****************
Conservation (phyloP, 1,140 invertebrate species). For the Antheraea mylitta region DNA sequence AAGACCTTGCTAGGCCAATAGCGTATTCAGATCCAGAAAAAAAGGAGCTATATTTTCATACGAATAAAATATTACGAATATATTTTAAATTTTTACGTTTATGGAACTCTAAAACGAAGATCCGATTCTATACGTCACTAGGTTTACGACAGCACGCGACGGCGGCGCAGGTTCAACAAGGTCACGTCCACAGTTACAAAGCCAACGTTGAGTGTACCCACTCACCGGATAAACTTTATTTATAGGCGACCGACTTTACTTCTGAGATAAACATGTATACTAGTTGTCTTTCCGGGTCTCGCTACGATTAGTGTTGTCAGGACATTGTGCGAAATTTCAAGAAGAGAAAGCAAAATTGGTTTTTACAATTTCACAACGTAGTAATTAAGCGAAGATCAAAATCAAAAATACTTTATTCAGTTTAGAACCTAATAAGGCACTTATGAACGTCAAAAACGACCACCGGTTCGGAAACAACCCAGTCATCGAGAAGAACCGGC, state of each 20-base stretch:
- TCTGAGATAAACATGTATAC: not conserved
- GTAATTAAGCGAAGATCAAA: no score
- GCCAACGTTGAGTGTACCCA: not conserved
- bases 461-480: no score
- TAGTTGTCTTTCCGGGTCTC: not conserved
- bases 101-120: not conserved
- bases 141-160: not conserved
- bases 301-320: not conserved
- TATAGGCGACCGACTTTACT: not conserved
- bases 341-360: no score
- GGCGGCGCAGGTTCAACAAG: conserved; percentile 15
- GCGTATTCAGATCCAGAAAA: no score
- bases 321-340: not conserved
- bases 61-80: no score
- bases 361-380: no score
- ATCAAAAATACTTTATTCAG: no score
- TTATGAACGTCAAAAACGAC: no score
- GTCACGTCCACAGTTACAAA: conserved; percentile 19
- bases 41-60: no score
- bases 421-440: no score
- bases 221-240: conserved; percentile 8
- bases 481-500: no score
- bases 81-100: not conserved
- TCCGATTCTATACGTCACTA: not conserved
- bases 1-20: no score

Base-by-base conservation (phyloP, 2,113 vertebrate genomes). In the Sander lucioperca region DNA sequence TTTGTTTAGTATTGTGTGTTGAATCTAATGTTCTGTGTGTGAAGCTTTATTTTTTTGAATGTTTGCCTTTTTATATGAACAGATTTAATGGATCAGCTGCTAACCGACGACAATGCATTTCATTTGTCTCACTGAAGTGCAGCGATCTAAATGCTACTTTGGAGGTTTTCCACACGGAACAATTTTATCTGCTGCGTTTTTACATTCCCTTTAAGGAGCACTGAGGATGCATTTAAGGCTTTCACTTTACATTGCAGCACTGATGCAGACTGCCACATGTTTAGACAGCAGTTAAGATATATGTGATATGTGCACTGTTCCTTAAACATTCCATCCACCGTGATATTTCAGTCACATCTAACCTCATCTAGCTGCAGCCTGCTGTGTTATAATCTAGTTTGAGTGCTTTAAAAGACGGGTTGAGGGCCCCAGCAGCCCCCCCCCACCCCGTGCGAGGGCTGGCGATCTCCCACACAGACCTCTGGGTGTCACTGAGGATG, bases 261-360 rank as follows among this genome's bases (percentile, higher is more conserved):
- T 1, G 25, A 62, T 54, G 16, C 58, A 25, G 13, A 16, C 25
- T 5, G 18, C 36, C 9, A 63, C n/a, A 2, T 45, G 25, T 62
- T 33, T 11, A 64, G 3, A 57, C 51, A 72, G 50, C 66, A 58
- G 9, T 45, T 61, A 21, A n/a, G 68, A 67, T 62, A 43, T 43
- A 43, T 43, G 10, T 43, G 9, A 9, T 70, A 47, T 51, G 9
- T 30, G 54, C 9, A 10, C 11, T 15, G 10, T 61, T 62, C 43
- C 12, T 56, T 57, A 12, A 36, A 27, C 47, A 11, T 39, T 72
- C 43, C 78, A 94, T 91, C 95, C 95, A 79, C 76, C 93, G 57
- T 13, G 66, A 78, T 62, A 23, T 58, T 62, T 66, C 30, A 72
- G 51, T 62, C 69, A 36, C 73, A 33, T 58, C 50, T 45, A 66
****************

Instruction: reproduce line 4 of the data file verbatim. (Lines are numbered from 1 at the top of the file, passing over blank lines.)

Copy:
- GCCAACGTTGAGTGTACCCA: not conserved